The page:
Scenario for Analysis

Joan is a 48-y.o. white, married female in her second marriage to a very supportive, second husband who is convinced that she could be helped with her symptoms through hypno-behavioral therapy and relaxation.

Joan was diagnosed and suffering with Chronic Fatigue, Epstein Barr Virus, and Arthritis for over four years. Prior to these diagnoses, she had a minor traffic accident in which she sustained minimal neck injury. This accident seemed to send her physical system into chronic pain.

Joan was pre-morbidly a very active, overachieving, bank employee who raised her three children alone after her first husband – abusive both physically and emotionally – left her with no support. She admits to chronic worry prior to her illness, but a determination to be “strong,” keeping feelings internal while presenting a capable, competent, and happy face to the world.

After the accident, she became aware of numerous painful symptoms ultimately diagnosed as the above diseases. She had pain continuously in her extremities and back, had not been able to find a comfortable position for sitting or standing, had been restless, and had felt hopeless to find relief. She tried “every medical intervention available” including medications, cortisone injections, and physical therapy. She was facing the decision to undergo radical surgery to sever nerves when she came for therapy.

She presented with suicidal ideation to release her from her pain.

What are other important assessment questions for Joan and her family from a biological, psychological and social perspective?
What possible medical conditions or concerns would you need to rule out?


Statistic: People with chronic medical illnesses have a 41% higher rate of psychiatric disorders than do their physically healthy counterparts. (24)

Depression and/or anxiety are found to be co-morbid in many medical conditions. The presence of psychological symptoms may be:

- Secondary to the chemical issues inherent with the illness,
- Due to the impact of the illness on the patient and its meaning to him/her
- Indicative of a primary psychiatric illness that can predispose clients to medical complications.

When depression or anxiety is present, it affects the physical well-being of the individual. Psychological stressors can have a profound impact on the systems of the body, as we have detailed in the discussion on the effects of trauma. Moreover, adrenal and immune systems will be affected by continuous stress, with cellular metabolism and healing disrupted.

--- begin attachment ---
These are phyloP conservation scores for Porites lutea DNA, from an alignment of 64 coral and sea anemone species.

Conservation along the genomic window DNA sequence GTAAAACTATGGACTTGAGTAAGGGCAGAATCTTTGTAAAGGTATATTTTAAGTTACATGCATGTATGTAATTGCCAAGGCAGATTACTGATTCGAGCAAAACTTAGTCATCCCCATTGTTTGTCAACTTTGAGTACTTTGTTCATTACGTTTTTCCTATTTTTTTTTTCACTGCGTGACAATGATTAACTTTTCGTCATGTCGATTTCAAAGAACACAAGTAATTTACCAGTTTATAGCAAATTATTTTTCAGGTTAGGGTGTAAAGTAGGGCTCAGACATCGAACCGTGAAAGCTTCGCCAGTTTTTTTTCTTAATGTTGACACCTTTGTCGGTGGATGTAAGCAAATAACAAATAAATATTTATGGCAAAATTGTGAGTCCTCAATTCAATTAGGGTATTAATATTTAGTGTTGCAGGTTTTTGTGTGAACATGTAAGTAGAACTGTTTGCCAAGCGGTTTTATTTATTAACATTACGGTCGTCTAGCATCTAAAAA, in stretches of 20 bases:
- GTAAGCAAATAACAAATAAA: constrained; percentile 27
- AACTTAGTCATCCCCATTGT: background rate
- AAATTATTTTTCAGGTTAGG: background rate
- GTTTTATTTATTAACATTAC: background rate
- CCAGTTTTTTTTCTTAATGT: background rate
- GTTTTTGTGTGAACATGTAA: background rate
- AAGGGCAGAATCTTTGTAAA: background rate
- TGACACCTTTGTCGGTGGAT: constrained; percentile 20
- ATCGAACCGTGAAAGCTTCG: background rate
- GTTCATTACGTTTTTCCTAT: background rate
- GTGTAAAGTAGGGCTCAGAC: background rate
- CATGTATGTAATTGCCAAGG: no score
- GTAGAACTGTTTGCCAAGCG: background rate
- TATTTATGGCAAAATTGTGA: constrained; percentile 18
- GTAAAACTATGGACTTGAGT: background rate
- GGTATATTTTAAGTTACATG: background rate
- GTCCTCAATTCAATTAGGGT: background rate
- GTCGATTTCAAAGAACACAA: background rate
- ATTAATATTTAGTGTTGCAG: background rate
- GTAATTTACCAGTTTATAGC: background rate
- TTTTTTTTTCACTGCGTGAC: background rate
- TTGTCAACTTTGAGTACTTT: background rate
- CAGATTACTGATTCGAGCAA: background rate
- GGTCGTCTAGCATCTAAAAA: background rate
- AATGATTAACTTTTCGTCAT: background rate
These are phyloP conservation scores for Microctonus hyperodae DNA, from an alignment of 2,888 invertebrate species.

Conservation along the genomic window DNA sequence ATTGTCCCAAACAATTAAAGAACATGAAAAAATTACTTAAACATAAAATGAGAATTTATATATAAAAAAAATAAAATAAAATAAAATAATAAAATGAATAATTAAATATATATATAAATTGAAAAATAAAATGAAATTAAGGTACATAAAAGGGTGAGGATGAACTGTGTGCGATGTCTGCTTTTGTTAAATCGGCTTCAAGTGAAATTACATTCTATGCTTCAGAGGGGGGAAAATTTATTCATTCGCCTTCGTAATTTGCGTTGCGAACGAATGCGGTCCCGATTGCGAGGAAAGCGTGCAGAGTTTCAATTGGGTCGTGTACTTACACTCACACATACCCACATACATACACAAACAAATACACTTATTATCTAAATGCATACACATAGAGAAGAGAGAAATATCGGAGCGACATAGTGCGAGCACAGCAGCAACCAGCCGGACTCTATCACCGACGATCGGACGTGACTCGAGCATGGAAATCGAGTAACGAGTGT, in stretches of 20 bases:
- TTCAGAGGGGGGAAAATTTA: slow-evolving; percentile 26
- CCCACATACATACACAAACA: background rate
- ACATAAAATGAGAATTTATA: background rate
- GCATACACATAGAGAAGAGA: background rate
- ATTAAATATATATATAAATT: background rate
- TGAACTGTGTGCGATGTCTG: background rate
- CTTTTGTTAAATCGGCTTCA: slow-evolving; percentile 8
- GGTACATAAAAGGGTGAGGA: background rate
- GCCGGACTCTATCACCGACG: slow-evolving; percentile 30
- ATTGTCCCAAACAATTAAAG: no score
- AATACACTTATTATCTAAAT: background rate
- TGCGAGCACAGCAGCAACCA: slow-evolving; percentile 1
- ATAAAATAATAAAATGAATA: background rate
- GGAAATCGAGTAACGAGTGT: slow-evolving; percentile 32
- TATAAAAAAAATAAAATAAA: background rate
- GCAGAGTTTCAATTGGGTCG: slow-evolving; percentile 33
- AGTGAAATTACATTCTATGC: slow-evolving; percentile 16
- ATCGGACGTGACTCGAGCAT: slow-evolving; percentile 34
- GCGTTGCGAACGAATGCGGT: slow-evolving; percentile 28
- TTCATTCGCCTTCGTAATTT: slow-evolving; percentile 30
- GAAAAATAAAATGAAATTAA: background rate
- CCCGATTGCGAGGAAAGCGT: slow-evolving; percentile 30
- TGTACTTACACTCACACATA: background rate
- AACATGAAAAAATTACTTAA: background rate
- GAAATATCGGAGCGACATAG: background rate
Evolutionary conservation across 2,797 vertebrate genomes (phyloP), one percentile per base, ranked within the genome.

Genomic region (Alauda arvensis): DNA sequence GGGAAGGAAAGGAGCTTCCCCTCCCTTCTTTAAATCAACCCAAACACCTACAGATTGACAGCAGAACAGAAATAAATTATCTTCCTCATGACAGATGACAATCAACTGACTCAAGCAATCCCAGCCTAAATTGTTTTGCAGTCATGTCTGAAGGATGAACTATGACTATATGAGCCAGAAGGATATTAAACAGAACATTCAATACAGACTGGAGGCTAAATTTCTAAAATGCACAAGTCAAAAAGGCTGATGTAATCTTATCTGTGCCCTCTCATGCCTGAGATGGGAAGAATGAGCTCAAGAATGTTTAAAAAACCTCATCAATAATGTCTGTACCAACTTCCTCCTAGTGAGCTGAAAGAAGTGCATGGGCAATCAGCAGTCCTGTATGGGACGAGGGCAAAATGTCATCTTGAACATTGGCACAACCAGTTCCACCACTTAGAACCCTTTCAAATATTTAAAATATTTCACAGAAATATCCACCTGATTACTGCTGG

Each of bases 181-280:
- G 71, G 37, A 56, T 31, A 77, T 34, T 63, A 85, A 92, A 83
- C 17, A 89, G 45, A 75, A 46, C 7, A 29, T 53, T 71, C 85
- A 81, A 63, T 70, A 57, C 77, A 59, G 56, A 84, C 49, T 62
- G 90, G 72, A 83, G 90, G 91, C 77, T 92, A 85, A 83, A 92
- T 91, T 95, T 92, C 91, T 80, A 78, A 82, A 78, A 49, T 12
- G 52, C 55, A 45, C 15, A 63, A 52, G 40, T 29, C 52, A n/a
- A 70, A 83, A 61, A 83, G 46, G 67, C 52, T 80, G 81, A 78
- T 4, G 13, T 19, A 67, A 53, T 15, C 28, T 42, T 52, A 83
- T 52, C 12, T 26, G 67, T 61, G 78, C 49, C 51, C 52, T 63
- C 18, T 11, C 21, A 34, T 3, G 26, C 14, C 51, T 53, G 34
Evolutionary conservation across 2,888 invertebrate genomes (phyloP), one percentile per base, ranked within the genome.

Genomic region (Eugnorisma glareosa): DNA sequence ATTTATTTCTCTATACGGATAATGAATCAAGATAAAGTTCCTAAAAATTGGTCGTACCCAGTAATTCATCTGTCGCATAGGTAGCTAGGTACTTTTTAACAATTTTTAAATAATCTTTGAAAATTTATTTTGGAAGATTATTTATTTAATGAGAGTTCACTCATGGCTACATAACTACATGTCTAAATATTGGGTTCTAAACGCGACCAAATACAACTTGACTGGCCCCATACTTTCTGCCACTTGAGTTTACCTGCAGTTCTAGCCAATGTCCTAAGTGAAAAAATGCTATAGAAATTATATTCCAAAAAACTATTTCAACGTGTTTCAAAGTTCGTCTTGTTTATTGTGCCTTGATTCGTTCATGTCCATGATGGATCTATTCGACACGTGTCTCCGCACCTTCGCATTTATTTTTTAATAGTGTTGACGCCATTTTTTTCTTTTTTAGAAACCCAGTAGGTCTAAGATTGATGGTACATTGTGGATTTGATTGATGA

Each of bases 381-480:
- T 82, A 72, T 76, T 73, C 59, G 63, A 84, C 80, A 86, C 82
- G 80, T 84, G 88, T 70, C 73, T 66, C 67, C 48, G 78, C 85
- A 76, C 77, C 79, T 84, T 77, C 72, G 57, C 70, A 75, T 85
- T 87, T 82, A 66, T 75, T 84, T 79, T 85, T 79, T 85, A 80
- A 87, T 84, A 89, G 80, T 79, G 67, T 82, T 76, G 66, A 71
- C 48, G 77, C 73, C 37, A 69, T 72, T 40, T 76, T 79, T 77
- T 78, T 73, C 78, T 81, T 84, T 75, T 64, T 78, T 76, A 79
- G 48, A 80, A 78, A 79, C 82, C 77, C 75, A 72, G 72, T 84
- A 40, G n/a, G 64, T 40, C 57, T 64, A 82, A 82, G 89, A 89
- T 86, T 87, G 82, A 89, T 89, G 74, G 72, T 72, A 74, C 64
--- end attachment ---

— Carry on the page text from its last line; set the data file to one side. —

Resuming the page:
Depressed patients have been found to have twice the risk of developing diabetes than normal individuals. The prevalence of asthma is much greater in those with high levels of depression and anxiety. Up to 40% of patients with cancer suffer from depression and anxiety - and the presence of these mental symptoms has a negative effect on recovery. (9)

Chronic pain patients and those experiencing the effects of chemotherapy are also more likely to be at risk for developing depression. Their recovery is further complicated by the effects of depression and anxiety on their physical health due to the body’s response to stress.

This issue of co-morbidity can easily become a question of “which came first the chicken or the egg?”-- the mental/emotional or the physical illness? Regardless of the cause, often, the physical illness is the first to require treatment. Occasionally, it is the mental health professional who is first to encounter the client/patient.

Statistic: About 5% of patients with an initial diagnosis of Major Depression have been found to have a medical illness as the cause of their depression. (19)

It is necessary for the mental health professional to be aware of this close link between the mental, emotional and physical systems. As noted in earlier sections, the mental health clinician may be the first provider to listen to the client's complaints in depth, leading to increased responsibility to differentiate symptoms described as typical of psychiatric illness or to pick up on the subtle clues that may indicate the presence of a physical illness.

It is also important to note that medications used for treatment of the psychological symptoms may be affected by the physical illness and may require adjustments from normal levels. If the physician treating the client for the physical illness is not kept aware of the development of depression on the part of the patient, he or she may not be attuned to the need to adjust the medication accordingly.